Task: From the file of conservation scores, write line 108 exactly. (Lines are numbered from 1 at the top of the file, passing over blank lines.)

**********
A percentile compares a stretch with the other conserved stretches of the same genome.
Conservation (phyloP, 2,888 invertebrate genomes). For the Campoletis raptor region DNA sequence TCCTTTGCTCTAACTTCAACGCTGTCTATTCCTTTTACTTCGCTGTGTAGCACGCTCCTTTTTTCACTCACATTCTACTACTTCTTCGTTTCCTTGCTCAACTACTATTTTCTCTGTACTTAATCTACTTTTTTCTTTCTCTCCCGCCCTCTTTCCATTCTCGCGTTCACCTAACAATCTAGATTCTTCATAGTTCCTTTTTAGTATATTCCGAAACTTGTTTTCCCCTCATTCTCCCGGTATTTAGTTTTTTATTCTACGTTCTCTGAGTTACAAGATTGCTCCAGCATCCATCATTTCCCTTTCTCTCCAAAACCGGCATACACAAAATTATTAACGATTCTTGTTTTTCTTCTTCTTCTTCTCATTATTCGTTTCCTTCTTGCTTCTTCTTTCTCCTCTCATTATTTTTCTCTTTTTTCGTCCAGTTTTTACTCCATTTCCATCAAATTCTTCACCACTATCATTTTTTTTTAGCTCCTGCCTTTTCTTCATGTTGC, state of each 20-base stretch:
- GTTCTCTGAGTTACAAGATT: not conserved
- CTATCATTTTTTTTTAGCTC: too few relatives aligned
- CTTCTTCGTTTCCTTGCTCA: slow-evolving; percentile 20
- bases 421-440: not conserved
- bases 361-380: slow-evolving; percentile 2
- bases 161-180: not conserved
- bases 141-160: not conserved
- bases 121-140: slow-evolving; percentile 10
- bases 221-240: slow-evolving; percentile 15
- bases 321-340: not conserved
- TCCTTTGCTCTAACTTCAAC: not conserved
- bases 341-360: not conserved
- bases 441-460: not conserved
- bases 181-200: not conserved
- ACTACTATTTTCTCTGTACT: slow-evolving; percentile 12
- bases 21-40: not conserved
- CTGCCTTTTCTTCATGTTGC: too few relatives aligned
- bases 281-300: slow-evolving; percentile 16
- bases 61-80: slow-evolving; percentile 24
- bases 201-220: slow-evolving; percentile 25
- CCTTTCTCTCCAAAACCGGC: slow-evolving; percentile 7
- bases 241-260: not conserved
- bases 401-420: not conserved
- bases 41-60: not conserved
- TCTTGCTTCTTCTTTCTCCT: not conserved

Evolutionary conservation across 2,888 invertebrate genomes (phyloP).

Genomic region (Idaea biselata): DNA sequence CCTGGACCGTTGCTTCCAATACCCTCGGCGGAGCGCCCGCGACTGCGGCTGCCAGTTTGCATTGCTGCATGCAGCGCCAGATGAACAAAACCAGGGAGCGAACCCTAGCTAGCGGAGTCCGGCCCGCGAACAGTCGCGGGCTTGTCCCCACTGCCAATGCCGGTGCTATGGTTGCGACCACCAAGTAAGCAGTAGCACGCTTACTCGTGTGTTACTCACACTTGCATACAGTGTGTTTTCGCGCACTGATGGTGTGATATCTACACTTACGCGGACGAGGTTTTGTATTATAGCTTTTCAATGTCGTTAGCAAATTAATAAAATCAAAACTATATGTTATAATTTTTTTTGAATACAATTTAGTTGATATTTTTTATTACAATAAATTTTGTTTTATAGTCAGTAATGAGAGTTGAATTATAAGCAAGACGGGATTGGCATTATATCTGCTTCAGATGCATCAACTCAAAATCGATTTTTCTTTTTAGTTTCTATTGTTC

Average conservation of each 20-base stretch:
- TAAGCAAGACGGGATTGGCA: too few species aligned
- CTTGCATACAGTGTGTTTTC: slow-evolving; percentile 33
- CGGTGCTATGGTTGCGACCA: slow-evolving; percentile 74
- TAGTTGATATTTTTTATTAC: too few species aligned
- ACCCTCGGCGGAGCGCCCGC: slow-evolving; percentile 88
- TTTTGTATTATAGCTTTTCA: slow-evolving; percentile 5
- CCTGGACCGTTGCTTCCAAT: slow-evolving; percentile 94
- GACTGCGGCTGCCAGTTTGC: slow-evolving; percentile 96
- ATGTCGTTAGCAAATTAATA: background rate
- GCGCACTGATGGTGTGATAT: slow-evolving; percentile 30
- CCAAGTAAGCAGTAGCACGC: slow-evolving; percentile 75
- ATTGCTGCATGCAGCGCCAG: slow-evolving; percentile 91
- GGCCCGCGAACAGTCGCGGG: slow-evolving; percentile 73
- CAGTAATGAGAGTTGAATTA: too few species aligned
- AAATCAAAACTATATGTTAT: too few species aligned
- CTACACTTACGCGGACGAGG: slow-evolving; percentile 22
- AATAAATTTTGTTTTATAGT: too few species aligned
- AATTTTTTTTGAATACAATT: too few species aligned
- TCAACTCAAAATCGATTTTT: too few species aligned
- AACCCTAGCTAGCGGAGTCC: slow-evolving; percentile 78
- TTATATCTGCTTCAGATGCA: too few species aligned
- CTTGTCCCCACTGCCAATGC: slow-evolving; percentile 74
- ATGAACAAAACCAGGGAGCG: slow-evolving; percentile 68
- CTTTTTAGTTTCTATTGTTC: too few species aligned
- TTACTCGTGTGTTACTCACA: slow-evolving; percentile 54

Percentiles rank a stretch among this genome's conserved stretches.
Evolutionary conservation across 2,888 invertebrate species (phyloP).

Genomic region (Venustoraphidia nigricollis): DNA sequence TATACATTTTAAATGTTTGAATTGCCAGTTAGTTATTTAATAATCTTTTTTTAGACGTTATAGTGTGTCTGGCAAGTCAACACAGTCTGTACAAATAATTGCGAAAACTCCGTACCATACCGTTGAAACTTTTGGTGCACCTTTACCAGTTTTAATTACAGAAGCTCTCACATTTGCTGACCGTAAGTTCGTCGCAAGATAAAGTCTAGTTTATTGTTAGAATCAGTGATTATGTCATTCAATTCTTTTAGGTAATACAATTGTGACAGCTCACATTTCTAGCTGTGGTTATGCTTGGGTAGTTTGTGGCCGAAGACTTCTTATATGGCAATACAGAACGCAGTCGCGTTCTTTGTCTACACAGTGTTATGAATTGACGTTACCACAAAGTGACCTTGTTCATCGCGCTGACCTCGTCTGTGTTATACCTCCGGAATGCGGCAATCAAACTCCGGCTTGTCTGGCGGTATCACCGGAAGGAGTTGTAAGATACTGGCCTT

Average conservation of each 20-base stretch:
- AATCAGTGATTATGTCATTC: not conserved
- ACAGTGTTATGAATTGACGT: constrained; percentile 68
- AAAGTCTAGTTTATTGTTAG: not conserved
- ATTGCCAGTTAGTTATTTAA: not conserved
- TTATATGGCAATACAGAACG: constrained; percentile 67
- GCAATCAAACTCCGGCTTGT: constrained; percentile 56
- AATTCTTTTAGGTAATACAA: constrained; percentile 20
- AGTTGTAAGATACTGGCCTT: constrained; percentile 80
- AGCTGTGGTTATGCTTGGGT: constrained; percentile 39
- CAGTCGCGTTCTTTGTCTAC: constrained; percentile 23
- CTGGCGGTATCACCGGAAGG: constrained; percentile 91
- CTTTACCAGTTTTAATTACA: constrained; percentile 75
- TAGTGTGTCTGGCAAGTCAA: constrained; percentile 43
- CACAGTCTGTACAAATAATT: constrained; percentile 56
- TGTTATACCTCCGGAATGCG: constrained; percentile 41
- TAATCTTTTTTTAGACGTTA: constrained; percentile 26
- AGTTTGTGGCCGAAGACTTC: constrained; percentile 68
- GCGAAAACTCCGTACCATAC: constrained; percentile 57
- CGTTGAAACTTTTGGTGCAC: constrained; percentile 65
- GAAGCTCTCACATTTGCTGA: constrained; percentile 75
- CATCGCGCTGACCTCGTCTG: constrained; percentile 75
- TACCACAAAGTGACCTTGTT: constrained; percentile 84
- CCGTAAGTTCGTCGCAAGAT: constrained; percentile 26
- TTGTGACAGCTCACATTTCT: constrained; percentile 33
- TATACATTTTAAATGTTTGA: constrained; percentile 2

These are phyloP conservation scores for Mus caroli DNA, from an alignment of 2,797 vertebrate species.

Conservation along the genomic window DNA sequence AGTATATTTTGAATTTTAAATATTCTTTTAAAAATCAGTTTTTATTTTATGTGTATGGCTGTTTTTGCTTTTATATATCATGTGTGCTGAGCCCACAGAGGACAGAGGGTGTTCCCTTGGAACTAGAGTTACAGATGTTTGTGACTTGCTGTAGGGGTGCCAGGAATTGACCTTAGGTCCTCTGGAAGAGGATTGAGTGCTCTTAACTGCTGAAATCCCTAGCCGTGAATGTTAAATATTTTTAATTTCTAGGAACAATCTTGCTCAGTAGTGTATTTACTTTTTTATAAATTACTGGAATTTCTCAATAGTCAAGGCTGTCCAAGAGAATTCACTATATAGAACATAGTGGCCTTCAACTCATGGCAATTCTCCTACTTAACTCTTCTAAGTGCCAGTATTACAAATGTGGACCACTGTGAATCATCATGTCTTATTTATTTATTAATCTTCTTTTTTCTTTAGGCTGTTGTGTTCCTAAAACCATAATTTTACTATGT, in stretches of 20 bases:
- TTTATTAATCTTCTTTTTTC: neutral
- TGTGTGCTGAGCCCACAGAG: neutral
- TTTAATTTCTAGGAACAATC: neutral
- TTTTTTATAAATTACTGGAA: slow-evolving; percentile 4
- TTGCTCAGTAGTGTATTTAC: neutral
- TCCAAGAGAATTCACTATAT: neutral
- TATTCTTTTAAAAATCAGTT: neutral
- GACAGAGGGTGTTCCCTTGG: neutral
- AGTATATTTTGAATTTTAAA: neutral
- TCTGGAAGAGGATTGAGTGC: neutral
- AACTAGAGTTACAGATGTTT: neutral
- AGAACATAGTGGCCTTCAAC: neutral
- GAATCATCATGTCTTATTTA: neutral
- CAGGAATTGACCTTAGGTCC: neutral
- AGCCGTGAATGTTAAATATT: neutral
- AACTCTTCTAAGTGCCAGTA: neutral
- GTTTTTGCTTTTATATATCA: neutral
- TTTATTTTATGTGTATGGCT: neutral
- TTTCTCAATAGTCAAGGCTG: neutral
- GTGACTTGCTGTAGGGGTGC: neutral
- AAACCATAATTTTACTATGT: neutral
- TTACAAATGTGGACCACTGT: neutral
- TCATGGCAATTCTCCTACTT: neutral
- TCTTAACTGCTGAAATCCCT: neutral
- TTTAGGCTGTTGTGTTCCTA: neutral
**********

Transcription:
- TTACAAATGTGGACCACTGT: neutral